• Expensive Wood
  • Black Tusq XL Nut
  • Neck-Through Build
  • Coil Split Pickups
  • Cheap Fret Wire (NS)
  • Made in Indonesia
  • No Top Brand Pickups
  • No Weight Relief
  • No Luminescent Inlay
  • No Tremolo
  • No Compound Radius Fretboard
  • No 21:1 Tuner Ratio
  • No Strap Lock

Final Build Quality Scores

Fender Made in Japan Limited International Color Telecaster
Quality of materials 66
Features 50
Quality Control 85
Build Quality 67
Schecter C-8 Multiscale Rob Scallon
Quality of materials 61
Features 80
Quality Control 80
Build Quality 74

Playability Comparison

Let's now compare their playability. Bear in mind that the instrument will feel different depending on your hand size and play style. That's why you should always test before buying. But if you can't or want a second opinion on it, we can still take a look at each of the important measurements of the instrument for you. This way, we can predict how easy a guitar might be to play, or how different it will feel compared to the other.

Remember that, even though the difference might seem small, every inch counts when it comes to feeling of the instrument in your hands. Any variation can completely change how comfortable a guitar feels in your hands.

Nut Width

Fender Made in Japan Limited International Color Telecaster Nut Width
Fender Made in Japan Limited International Color Telecaster Nut Width
Schecter C-8 Multiscale Rob Scallon Nut Width
Schecter C-8 Multiscale Rob Scallon Nut Width

The nut width will affect the separation between strings at the nut. In this comparison, the Schecter C-8 Multiscale Rob Scallon has the wider nut with 54mm (2.126'') vs 41mm (1.615''). This is a 13mm (0.511'') difference

This means that it will be more difficult to do bar chords on the Schecter C-8 Multiscale Rob Scallon, especially closer to the nut. However, it's also easier to play without muting strings accidently. This favors people with big hands.

Scale Length

Fender Made in Japan Limited International Color Telecaster's Scale Length
Fender Made in Japan Limited International Color Telecaster's Scale Length
Schecter C-8 Multiscale Rob Scallon's Scale Length
Schecter C-8 Multiscale Rob Scallon's Scale Length

The scale length is one of the things that influences playability the most. This is the distance between the nut and the bridge and will affect everything from low action allowance, difficulty to perform bends, fret separation, and even tone.

In this case, the Schecter C-8 Multiscale Rob Scallon features a multi-scale of 27" to 25.5" while the Fender Made in Japan Limited International Color Telecaster has a regular scale of 25.5".

A multi-scale fingerboard incorporates two scale lengths at the same time. This is present in some instruments with long scale to give a different tension to the lower strings than the higher strings. The thickest strings need more tension to avoid fret buzz (especially when tuned low), so the scale is longer for these strings, while the thinnest strings will need less tension (because they have a lower gauge), so they have a shorter scale to reduce stiffness for bends.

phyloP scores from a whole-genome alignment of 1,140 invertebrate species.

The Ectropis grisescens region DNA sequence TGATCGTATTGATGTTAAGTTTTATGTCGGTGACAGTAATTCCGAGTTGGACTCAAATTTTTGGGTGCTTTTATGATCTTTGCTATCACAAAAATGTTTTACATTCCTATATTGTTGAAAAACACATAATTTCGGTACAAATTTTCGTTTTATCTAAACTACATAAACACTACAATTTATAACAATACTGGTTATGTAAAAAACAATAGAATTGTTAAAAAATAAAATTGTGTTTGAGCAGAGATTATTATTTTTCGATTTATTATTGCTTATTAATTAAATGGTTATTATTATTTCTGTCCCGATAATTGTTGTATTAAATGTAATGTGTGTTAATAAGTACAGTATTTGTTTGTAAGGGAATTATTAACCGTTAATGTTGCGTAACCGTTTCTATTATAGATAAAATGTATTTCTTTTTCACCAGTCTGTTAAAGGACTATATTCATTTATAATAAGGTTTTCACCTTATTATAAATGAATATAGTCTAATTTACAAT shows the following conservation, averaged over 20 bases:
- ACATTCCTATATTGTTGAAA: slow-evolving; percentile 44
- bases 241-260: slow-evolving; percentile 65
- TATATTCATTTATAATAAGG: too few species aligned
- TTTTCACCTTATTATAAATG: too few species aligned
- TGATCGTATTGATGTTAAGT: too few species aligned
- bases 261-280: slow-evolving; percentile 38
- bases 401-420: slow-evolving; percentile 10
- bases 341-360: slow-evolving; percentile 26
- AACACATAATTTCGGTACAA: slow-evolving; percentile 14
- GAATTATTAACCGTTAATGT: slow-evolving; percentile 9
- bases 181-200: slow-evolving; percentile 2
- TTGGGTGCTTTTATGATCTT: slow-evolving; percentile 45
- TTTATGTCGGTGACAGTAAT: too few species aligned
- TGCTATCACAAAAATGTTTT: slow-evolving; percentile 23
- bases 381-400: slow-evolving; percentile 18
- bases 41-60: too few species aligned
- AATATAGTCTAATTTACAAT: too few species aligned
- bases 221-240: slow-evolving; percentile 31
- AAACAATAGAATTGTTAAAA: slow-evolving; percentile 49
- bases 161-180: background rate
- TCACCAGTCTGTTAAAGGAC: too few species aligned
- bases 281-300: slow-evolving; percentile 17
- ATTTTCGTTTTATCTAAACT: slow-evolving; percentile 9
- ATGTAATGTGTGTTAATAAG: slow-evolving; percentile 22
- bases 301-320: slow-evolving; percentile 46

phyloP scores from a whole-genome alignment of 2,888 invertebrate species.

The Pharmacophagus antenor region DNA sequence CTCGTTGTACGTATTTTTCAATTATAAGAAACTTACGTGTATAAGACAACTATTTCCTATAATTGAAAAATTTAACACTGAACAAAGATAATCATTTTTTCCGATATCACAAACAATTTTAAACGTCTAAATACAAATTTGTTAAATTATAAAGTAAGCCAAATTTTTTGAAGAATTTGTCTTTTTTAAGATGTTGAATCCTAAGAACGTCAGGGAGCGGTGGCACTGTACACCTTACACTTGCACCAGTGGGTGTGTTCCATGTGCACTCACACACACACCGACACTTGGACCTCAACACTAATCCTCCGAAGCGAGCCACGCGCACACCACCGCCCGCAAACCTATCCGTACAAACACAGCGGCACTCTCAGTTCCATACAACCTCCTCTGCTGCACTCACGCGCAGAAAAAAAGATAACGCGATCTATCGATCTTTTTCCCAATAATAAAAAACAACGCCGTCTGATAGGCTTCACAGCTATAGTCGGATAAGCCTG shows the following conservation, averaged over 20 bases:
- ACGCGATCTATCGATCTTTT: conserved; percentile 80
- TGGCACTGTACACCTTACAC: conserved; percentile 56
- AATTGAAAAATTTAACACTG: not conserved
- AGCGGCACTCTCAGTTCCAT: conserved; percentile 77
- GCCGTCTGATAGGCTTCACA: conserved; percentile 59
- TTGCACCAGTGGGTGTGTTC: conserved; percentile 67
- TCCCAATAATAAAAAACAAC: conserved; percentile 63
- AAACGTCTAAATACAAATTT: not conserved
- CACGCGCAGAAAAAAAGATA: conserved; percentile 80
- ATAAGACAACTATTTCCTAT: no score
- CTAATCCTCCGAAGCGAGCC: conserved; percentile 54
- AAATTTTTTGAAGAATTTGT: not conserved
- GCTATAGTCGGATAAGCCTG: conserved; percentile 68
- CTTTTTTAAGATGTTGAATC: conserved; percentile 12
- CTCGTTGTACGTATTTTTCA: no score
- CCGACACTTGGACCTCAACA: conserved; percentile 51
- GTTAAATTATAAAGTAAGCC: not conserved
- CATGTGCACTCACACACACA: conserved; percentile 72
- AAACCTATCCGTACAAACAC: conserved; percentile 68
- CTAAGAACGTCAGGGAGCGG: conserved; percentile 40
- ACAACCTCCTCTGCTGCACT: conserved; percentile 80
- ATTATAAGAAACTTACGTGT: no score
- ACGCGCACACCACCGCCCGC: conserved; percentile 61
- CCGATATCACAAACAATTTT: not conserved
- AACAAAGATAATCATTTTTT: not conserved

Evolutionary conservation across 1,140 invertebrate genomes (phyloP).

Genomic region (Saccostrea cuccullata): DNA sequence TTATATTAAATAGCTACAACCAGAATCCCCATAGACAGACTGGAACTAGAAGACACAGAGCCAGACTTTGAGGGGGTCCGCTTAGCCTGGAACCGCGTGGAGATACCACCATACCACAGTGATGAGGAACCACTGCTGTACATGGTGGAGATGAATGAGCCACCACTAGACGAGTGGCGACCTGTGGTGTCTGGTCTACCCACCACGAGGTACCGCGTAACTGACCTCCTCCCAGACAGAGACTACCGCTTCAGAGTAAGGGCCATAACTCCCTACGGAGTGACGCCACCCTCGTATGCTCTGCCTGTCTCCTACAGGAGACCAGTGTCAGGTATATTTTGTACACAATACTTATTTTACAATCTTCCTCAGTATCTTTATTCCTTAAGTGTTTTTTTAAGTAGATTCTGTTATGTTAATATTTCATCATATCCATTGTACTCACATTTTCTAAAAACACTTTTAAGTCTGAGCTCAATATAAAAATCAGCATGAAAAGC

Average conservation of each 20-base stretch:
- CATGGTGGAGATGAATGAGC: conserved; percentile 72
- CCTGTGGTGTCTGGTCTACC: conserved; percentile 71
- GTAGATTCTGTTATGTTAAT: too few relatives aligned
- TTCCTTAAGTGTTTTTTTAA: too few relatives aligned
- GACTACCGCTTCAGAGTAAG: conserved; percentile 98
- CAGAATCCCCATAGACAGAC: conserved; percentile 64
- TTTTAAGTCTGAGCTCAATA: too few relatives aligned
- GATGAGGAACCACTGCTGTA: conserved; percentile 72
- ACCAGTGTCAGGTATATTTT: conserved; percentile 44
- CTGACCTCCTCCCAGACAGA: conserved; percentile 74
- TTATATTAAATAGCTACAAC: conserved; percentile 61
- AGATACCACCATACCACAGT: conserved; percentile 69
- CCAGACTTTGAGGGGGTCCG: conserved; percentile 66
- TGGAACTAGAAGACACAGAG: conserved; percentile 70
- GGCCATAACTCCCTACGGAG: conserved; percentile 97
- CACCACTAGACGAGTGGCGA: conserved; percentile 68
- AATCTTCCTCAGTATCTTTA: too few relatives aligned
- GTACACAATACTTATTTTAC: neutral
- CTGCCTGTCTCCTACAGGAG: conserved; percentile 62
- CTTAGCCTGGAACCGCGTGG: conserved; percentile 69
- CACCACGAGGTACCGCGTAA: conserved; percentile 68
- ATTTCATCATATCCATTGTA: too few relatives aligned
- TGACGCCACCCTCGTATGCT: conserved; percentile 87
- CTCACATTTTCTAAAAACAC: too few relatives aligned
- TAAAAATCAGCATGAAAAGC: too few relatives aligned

It can feel awkward if you've never played a multi-scale because the frets will have more separation for the higher strings, but a lot of people love their versatility.

On the other hand, the Fender Made in Japan Limited International Color Telecaster's 25.5" regular scale means it has a fixed scale for all the strings.This is the scale used in most Stratocasters. It's slightly longer than the typical 24.75'' size found in Les Pauls, and it's one of the main reasons why Stratocasters have such a bright sound in general. A longer scale also means that the strings will have higher tension. This will help you get lower action without suffering fret buzz, which will also be helpful when playing in lower tunings without having to increase your string gauge.

However, this also means that there will be more separation between frets, which can make it more difficult to play. Also, bending the strings will require more strengths due to the increased tension, but remember that a tremolo guitar will offset this difficulty.

Lastly, remember that you can also affect the tension of the strings by changing your string gauge. You can use a thicker gauge for more tension and a lighter one for less tension.

Neck Profile

Fender Made in Japan Limited International Color Telecaster Neck Profile
Fender Made in Japan Limited International Color Telecaster's neck profile
Schecter C-8 Multiscale Rob Scallon Neck Profile
Schecter C-8 Multiscale Rob Scallon's neck profile

No single neck shape is better than others. However, most people tend to prefer a thinner necks because it doesn't get in their way when playing fast and most hand sizes can adapt to it pretty well. However, some people still prefer thicker necks for a better grip, especially if they have big hands.

In this case, both have different neck shapes: